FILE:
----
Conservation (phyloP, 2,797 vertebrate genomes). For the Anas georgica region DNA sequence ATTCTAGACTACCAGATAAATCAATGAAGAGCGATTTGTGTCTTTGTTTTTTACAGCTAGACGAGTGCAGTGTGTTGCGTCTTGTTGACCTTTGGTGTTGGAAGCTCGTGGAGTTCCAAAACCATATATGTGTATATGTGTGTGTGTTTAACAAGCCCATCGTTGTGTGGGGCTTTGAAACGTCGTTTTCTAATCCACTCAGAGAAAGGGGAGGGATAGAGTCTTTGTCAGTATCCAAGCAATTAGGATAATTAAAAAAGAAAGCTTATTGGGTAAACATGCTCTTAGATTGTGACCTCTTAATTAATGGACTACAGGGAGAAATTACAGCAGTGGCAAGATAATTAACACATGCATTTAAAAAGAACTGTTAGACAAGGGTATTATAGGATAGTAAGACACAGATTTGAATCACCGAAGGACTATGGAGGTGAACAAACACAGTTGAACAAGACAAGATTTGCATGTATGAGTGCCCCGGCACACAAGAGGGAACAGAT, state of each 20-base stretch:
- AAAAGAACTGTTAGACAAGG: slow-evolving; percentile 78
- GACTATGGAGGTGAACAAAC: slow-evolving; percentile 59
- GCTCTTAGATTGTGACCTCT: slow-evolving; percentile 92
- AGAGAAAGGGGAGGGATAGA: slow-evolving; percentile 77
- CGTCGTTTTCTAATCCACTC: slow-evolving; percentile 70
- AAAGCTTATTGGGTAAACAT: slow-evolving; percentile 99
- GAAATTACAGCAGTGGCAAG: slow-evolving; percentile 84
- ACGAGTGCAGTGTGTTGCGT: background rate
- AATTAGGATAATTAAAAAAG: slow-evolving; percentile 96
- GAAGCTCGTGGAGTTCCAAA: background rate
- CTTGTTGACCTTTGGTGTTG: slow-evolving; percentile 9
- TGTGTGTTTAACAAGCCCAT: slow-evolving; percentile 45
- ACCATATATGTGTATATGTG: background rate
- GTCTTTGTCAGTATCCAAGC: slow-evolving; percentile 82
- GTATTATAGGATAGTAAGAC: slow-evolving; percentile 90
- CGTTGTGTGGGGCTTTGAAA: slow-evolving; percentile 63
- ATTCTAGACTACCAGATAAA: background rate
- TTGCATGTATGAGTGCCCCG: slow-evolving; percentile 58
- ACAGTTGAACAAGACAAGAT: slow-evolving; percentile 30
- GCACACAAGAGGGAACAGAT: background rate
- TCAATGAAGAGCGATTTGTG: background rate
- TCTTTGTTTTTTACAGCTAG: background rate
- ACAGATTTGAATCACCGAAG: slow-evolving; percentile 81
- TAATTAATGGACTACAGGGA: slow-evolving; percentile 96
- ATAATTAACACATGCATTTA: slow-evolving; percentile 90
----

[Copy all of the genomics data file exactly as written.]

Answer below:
Conservation (phyloP, 2,797 vertebrate genomes). For the Anas georgica region DNA sequence ATTCTAGACTACCAGATAAATCAATGAAGAGCGATTTGTGTCTTTGTTTTTTACAGCTAGACGAGTGCAGTGTGTTGCGTCTTGTTGACCTTTGGTGTTGGAAGCTCGTGGAGTTCCAAAACCATATATGTGTATATGTGTGTGTGTTTAACAAGCCCATCGTTGTGTGGGGCTTTGAAACGTCGTTTTCTAATCCACTCAGAGAAAGGGGAGGGATAGAGTCTTTGTCAGTATCCAAGCAATTAGGATAATTAAAAAAGAAAGCTTATTGGGTAAACATGCTCTTAGATTGTGACCTCTTAATTAATGGACTACAGGGAGAAATTACAGCAGTGGCAAGATAATTAACACATGCATTTAAAAAGAACTGTTAGACAAGGGTATTATAGGATAGTAAGACACAGATTTGAATCACCGAAGGACTATGGAGGTGAACAAACACAGTTGAACAAGACAAGATTTGCATGTATGAGTGCCCCGGCACACAAGAGGGAACAGAT, state of each 20-base stretch:
- AAAAGAACTGTTAGACAAGG: slow-evolving; percentile 78
- GACTATGGAGGTGAACAAAC: slow-evolving; percentile 59
- GCTCTTAGATTGTGACCTCT: slow-evolving; percentile 92
- AGAGAAAGGGGAGGGATAGA: slow-evolving; percentile 77
- CGTCGTTTTCTAATCCACTC: slow-evolving; percentile 70
- AAAGCTTATTGGGTAAACAT: slow-evolving; percentile 99
- GAAATTACAGCAGTGGCAAG: slow-evolving; percentile 84
- ACGAGTGCAGTGTGTTGCGT: background rate
- AATTAGGATAATTAAAAAAG: slow-evolving; percentile 96
- GAAGCTCGTGGAGTTCCAAA: background rate
- CTTGTTGACCTTTGGTGTTG: slow-evolving; percentile 9
- TGTGTGTTTAACAAGCCCAT: slow-evolving; percentile 45
- ACCATATATGTGTATATGTG: background rate
- GTCTTTGTCAGTATCCAAGC: slow-evolving; percentile 82
- GTATTATAGGATAGTAAGAC: slow-evolving; percentile 90
- CGTTGTGTGGGGCTTTGAAA: slow-evolving; percentile 63
- ATTCTAGACTACCAGATAAA: background rate
- TTGCATGTATGAGTGCCCCG: slow-evolving; percentile 58
- ACAGTTGAACAAGACAAGAT: slow-evolving; percentile 30
- GCACACAAGAGGGAACAGAT: background rate
- TCAATGAAGAGCGATTTGTG: background rate
- TCTTTGTTTTTTACAGCTAG: background rate
- ACAGATTTGAATCACCGAAG: slow-evolving; percentile 81
- TAATTAATGGACTACAGGGA: slow-evolving; percentile 96
- ATAATTAACACATGCATTTA: slow-evolving; percentile 90